Improving the stability of an hem-based food colorant by means of spray-drying encapsulation

Chhun, Senghak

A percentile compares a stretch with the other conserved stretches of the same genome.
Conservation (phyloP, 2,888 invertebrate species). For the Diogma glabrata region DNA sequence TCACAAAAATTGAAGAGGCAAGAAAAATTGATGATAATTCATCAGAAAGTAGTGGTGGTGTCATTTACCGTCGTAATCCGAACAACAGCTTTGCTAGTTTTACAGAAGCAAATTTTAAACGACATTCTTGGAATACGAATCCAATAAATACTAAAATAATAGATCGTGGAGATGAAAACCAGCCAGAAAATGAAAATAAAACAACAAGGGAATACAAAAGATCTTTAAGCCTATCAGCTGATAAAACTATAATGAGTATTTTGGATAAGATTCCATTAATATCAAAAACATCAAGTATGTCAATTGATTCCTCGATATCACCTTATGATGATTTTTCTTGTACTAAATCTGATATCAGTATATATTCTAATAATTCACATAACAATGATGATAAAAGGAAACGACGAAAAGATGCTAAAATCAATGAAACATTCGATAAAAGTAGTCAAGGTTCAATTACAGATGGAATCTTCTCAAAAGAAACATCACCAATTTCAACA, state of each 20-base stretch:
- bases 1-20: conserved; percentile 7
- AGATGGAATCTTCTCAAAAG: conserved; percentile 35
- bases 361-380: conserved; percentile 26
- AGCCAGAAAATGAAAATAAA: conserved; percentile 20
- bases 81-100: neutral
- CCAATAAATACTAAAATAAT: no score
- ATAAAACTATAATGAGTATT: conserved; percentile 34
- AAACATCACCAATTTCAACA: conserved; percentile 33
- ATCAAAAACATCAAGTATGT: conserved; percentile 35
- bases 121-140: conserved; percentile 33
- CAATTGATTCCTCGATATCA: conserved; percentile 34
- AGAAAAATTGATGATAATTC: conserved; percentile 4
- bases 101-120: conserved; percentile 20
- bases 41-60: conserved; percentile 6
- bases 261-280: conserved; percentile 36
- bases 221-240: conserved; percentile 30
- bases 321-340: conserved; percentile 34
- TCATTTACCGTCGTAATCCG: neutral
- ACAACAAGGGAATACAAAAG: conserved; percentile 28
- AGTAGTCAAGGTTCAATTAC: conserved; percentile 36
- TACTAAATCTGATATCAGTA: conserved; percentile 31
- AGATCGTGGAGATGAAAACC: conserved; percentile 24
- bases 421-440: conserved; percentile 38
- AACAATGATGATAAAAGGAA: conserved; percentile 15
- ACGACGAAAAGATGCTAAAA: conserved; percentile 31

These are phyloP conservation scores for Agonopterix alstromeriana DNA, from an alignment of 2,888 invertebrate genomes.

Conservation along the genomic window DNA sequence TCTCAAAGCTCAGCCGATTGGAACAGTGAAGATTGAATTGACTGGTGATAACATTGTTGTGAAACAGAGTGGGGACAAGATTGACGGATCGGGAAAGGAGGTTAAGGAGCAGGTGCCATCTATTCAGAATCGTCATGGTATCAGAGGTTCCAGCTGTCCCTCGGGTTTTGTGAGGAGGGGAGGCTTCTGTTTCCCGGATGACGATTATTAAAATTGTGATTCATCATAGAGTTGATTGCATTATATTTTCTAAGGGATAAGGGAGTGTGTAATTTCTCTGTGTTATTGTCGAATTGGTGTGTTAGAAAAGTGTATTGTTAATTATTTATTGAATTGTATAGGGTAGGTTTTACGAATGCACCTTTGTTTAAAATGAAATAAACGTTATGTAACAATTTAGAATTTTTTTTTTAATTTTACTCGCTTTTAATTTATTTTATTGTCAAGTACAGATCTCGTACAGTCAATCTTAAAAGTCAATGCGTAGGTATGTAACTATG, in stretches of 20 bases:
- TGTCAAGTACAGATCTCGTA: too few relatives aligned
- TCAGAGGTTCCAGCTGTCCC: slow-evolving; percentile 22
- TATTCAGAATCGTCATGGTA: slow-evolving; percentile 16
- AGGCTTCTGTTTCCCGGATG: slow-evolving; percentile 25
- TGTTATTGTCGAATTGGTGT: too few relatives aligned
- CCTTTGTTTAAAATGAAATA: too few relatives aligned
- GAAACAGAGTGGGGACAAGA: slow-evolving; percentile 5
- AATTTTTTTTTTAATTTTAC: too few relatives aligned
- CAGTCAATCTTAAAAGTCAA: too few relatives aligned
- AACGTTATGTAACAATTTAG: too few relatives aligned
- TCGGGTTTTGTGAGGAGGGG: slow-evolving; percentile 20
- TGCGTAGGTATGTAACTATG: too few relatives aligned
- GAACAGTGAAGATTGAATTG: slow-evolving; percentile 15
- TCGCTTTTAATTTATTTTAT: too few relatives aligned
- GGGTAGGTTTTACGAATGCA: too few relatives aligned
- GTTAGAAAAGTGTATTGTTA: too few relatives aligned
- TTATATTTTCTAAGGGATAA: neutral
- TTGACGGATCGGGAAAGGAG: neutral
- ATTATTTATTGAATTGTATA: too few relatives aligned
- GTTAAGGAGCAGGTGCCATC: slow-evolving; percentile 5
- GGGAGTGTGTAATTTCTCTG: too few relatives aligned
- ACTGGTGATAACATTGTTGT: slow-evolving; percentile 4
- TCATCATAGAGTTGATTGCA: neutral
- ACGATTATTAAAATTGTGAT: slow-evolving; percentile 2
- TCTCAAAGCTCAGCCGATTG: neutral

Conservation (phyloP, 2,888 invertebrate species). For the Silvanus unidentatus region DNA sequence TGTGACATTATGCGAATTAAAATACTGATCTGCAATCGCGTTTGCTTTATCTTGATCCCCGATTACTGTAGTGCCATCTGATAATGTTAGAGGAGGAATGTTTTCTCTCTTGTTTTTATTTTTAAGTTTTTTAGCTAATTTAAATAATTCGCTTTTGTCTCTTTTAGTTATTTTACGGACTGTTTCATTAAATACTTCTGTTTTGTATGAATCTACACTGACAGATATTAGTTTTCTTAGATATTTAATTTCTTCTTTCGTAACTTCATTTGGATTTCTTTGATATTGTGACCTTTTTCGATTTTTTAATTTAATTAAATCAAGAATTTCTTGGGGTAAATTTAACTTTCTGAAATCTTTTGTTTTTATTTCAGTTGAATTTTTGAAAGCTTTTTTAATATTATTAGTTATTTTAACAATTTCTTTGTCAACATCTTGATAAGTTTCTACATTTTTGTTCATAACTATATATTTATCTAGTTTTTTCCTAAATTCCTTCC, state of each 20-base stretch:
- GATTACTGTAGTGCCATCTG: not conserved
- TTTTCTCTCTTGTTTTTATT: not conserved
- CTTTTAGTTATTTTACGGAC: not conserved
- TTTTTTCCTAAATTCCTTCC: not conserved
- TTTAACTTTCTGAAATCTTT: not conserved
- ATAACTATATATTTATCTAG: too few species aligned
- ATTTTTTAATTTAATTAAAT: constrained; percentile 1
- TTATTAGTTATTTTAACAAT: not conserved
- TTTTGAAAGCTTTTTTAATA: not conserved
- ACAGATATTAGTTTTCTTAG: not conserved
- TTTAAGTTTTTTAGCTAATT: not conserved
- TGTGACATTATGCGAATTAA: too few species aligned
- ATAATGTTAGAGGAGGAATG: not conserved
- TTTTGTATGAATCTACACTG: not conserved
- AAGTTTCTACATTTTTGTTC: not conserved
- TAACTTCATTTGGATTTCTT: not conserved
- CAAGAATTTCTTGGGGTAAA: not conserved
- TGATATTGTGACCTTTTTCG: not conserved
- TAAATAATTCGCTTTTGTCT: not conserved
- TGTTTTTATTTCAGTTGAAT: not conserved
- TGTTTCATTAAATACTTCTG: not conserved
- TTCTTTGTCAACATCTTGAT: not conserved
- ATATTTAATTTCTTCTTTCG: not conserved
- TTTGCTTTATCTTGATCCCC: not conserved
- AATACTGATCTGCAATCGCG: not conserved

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This work is part of a research project that aims to produce a natural red food colorant, stable during long-term cold storage, with a wide range of applications, using hemoglobin from porcine blood as raw material. The objective of this study was specifically to assess the suitability of the spray-drying technology to microencapsulate the hem-derivative into a protective matrix, aiming at obtaining a red powder able to maintain its red color in a wide range of pH. To achieve the objective, three separate formulations of haemoglobin derivatization, were prepared by addition of 3.5% nicotinamide as well as, 10% sucrose and the convenient quantity of encapsulation polysaccharide (E1 or E2) in A and C experiments, and 6% of sucrose, 0,1% of E1 and 4 % of a chelating agent in experiment B. Every hem-derivative was then encapsulated and dried in a spray-dryer. After dehydration process, several quality parameters of each encapsulation product, such are the proximate composition, the color, and the water activity, were used to assess the suitability of the encapsulation method and the matrix that leaded to the better quality characteristics. Moreover, gelatine gels were used as a model system to test the coloring power of both encapsulated products at different pH conditions. The results showed that all the spray-drying encapsulation of hem-derivatives permitted obtaining powders showing water content and water activity (aw) low enough to warrant the microbiological stability without favoring iron oxidation reactions. Immediately after dehydration, all the products exhibited an acceptable bright red color, whatever the encapsulation agent used in the derivatization of hemoglobin. The colorant containing polysaccharide E1 showed better color stability than the two products containing polysaccharide E2. The red color of the E1 powder remained constant over 2-month chill storage. The partial substitution of sucrose by a chelating agent in the products containing the polysaccharide E2 negatively affected the color stability of the dehydrated products. At pH 6-7 all the gelatins containing the hem-colorants showed a bright red color. Nevertheless, only the formulation with combination of chelating agent and polysaccharide E2 was able to preserve the red color at pH below 5. At pH 4.5 the formulation with the same combination did not succeed to complete stabilize redness during storage, since a 30% decrease in a* values occurred after 7-day chill storage. However, final a* values of these gelatins were even 3-fold higher than the initial ones in gelatins containing E1 or E2 without the chelating agent. At pH above 5, although there were significant differences in b* and L* parameters, the a* coordinates showed to be similar for all the treatments at the end of 7-day chill storage, the mean reduction from the initial values being in the range from 6 to 11% ​
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